Journal of Human Nutrition and Dietetics (1999), 12, 1–5
McCance & Widdowson’s Tables of Food Composition: origins and clariﬁcation of the Fifth edition A. E. Black∗ and A. A. Paul†
∗Medical Research Council, Dunn Clinical Nutrition Centre, Hills Road, Cambridge CB2 2DH; †Medical Research Council, Human Nutrition Research (formerly Dunn Nutrition Laboratory), Downham’s Lane, Milton Road, Cambridge CB4 1XJ, UK
The evolution of the McCance and Widdowson’s Tables of Food Composition is brieﬂy described and some confusions that exist over the Fifth edition are clariﬁed. Key words: Food tables UK.
Food composition tables are absolutely basic tools for the work of the dietitian and the human nutritionist. Every dietary prescription is built on the data in the food tables. Every study of the relationship between diet and health depends on the use of food tables to calculate nutrient intake. It is essential therefore that those who use the tables fully understand how they are compiled and what are their limitations. Food tables need to reﬂect the foods eaten in the culture in which they are to be used, in terms of the types of foods and their origins. Where used to analyse dietary intake data, recipes that reﬂect the local cultural patterns are an additional requirement. As agricultural and food manufacturing practices change, the food tables need to evolve to keep up with them. In the UK we are fortunate in having an excellent set of food tables. They have evolved over a period of now nearly 60 years and there is a continuing rolling programme for updating. However, this does mean that the
tables exist in several editions. Users need to understand when each edition appeared and how each differed from its predecessors. They need to know which edition has been used to analyse a given study. If embarking on a reanalysis of old data they need to choose the most appropriate version. If embarking on analysis of a new study, they need to use the most recent data. If buying nutrient analysis software they need to know which version of the tables are built into the programme, whether the writers of the software will provide regular updates as new data become available and whether the package has facilities for the user either to add new foods or to update old ones. This paper brieﬂy reviews the evolution of the UK food tables and seeks to clarify some confusions that have appeared in recent years.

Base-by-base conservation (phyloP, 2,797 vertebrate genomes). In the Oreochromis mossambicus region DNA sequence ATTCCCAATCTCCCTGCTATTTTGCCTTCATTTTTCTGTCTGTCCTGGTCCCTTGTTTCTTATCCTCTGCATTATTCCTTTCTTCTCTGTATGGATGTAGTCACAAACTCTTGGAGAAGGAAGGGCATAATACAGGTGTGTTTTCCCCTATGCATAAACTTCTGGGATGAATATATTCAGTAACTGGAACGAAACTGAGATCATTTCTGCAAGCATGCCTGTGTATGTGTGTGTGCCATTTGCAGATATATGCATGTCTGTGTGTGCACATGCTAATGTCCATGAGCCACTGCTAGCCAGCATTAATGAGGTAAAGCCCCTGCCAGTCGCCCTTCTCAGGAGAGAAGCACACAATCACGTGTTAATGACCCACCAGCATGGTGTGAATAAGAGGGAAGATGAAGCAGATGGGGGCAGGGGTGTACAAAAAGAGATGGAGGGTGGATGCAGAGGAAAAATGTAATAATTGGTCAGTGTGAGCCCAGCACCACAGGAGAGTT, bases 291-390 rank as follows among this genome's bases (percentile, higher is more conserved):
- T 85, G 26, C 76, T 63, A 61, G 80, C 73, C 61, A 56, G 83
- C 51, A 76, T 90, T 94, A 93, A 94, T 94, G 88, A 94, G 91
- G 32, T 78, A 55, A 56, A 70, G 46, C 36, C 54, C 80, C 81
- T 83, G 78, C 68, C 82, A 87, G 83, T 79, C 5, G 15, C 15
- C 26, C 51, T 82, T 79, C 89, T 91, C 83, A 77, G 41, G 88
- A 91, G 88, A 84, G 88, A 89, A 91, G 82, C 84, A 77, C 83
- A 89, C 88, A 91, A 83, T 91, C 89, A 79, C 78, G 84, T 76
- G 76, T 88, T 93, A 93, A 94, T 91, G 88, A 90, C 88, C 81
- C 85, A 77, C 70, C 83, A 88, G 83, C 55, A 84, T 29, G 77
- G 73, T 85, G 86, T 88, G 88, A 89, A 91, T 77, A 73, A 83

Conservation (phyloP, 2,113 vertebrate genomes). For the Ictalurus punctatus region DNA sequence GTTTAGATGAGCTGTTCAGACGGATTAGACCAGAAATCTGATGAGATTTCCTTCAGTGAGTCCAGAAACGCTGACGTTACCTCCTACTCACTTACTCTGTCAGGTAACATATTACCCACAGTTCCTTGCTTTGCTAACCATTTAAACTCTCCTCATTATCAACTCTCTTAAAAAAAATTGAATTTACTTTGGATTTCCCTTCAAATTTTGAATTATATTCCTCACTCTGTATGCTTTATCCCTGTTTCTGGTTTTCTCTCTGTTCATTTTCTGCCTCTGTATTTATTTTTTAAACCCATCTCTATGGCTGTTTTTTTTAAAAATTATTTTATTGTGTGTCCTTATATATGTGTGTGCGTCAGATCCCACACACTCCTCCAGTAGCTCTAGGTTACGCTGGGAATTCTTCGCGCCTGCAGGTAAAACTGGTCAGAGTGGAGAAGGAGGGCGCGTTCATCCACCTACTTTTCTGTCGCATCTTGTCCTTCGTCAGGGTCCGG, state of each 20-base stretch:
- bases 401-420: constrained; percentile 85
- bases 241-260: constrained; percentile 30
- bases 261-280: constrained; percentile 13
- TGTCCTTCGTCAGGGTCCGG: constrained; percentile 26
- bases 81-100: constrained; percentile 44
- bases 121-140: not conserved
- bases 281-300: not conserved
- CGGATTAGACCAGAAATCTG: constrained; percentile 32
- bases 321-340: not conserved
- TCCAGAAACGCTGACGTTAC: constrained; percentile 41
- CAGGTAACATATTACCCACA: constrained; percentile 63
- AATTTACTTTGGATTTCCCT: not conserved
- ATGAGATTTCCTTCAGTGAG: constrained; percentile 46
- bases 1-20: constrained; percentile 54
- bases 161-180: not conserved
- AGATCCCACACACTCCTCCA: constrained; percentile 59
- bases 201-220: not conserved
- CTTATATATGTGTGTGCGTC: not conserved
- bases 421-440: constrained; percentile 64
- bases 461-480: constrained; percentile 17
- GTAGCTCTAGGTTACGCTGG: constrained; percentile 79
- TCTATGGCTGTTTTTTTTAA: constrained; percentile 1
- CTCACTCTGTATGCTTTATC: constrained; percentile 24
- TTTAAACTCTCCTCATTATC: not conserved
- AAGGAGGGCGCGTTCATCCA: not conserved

First and second editions of McCance and Widdowson
McCance and Widdowson’s Tables of Food Composition evolved from early work by R. A. McCance. In 1925 he was given a grant by the Medical Research Council to study the amount of carbohydrate in foods used in the treatment 1
Correspondence: Dr Alison E. Black, Medical Research Council, Dunn Clinical Nutrition Centre, Hills Road, Cambridge CB2 2DH, UK. © 1999 Blackwell Science Ltd
A. E. Black and A. A. Paul
at the point of consumption. They included published data mainly from the third edition of McCance and Widdowson, information from manufacturers, the nutrient composition of a substantial number of recipes calculated from data in the third edition and experimentally determined moisture loss, and a limited number of special analyses carried out by the Laboratory of the Government Chemist. The DHSS tables went through several versions. The ﬁrst (pilot 1963) version was reﬁned for the second (1967) version by dropping items not used and adding some found to be necessary. A third (1969) version was essentially a rearrangement and renumbering of the foods items in the second version. The food tables remained unpublished but were readily available and widely used by those conducting dietary surveys in the 1960s and 1970s. A quick way to identify which set of tables has been used in the coding of any particular survey is to look at the Code Number for a frequently used food. The codes numbers for ‘milk, ordinary’ for example in 1963, 1967 and 1969,...
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